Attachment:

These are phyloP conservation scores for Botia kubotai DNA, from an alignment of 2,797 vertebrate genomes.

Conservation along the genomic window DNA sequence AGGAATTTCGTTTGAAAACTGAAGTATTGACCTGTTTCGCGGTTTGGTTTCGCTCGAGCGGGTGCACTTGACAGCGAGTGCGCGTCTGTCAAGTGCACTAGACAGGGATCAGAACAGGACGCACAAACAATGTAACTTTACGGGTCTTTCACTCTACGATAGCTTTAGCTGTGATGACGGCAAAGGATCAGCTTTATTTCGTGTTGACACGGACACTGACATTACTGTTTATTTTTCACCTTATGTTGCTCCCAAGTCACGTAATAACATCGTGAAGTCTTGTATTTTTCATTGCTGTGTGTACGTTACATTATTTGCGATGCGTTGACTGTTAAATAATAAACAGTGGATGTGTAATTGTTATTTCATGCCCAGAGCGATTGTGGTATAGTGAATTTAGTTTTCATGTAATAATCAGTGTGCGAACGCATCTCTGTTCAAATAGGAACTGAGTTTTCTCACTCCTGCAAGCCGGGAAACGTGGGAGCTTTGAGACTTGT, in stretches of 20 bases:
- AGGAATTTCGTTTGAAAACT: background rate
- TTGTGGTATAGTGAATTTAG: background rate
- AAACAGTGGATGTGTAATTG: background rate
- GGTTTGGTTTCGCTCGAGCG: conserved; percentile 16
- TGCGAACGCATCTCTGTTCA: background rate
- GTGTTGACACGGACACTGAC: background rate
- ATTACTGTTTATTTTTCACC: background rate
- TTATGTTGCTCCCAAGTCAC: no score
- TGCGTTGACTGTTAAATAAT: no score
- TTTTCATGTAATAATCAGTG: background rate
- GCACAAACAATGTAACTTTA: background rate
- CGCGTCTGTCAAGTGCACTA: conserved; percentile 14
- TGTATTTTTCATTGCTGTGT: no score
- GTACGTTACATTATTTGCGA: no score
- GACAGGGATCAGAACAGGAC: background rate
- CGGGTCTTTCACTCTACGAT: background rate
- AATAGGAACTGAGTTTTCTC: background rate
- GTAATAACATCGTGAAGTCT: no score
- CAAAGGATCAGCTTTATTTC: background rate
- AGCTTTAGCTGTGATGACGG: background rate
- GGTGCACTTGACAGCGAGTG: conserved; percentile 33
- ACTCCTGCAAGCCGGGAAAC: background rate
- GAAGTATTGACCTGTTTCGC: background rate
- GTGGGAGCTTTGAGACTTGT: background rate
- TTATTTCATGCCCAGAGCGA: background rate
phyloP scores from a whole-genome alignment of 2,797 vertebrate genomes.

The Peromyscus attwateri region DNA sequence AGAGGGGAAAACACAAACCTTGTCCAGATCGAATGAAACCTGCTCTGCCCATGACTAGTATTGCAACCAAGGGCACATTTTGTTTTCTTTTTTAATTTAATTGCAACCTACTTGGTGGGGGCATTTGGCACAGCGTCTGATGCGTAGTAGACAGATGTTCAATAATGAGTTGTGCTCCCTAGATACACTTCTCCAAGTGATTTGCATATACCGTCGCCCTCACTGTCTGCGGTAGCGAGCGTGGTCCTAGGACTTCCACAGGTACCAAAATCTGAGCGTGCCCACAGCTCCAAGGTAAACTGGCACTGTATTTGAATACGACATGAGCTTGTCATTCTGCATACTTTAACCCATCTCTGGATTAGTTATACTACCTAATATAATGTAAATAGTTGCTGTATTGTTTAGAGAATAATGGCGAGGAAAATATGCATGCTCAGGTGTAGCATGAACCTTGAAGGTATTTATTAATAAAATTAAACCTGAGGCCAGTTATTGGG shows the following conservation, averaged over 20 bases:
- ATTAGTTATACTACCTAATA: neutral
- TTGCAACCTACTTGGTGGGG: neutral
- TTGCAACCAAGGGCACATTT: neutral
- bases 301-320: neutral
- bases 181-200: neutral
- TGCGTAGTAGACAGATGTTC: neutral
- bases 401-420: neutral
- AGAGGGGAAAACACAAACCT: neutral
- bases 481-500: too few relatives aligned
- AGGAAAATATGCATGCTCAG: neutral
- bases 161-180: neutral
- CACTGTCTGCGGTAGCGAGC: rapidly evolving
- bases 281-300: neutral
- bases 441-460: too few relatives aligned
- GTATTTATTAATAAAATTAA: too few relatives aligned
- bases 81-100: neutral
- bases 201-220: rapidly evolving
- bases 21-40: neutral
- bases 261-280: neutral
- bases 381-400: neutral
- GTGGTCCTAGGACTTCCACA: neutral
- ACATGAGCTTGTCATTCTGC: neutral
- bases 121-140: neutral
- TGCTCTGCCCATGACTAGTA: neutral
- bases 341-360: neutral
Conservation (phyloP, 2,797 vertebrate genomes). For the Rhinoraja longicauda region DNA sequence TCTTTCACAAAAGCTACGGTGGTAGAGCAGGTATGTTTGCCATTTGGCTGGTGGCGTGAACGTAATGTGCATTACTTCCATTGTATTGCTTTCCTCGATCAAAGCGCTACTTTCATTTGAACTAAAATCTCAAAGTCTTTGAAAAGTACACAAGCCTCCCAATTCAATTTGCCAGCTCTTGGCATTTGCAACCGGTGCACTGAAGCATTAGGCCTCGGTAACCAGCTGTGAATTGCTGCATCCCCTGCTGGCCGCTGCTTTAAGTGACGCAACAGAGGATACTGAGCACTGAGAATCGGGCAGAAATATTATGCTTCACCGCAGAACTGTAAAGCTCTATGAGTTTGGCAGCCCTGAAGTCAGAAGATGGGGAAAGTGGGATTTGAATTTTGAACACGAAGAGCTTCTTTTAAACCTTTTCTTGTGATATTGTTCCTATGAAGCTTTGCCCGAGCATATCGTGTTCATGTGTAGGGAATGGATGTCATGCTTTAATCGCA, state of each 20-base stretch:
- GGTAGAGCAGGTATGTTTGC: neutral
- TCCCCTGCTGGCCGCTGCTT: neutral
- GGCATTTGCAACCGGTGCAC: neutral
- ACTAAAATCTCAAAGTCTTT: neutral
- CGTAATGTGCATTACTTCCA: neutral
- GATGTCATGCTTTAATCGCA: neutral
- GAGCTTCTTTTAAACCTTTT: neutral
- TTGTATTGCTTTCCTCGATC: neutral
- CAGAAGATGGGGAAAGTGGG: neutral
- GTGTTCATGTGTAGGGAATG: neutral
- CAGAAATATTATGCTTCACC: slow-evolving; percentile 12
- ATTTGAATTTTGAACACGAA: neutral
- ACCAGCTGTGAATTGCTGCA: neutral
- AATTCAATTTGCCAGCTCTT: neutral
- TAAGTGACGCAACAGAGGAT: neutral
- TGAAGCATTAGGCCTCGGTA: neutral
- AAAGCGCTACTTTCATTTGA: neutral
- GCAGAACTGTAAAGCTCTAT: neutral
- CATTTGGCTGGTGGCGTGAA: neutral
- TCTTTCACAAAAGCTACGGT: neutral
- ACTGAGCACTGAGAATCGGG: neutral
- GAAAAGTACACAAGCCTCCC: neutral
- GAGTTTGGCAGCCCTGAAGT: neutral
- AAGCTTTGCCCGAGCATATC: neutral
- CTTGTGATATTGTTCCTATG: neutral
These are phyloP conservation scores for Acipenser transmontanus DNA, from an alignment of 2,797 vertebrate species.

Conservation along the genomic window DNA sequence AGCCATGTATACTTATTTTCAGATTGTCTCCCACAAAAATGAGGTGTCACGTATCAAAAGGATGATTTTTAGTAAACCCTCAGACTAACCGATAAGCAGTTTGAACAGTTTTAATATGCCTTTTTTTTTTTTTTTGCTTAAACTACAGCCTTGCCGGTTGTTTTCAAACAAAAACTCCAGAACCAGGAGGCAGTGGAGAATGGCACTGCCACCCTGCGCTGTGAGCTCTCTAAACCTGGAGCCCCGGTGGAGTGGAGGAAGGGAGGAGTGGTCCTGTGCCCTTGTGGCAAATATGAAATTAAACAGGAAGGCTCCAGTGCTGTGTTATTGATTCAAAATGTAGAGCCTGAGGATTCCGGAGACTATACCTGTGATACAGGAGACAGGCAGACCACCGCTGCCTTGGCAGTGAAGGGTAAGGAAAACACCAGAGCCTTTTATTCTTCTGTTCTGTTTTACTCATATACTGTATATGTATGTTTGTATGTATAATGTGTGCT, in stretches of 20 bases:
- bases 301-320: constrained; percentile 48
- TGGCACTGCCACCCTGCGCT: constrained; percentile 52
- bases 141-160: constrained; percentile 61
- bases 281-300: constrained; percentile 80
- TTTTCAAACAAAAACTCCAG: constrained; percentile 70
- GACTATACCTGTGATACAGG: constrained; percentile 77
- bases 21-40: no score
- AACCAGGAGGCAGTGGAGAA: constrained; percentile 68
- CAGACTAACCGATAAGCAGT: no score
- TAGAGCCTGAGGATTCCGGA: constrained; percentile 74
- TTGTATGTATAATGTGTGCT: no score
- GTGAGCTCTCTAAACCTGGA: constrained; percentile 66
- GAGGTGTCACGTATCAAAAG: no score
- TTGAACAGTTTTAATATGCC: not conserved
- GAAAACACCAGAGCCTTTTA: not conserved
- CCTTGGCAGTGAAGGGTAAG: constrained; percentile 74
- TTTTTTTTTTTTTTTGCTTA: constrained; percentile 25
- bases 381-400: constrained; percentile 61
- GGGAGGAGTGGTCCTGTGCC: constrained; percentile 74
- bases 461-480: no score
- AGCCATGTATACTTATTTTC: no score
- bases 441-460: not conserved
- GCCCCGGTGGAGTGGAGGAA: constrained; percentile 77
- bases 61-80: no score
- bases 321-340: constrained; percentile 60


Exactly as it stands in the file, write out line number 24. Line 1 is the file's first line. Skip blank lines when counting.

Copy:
- ACTCCTGCAAGCCGGGAAAC: background rate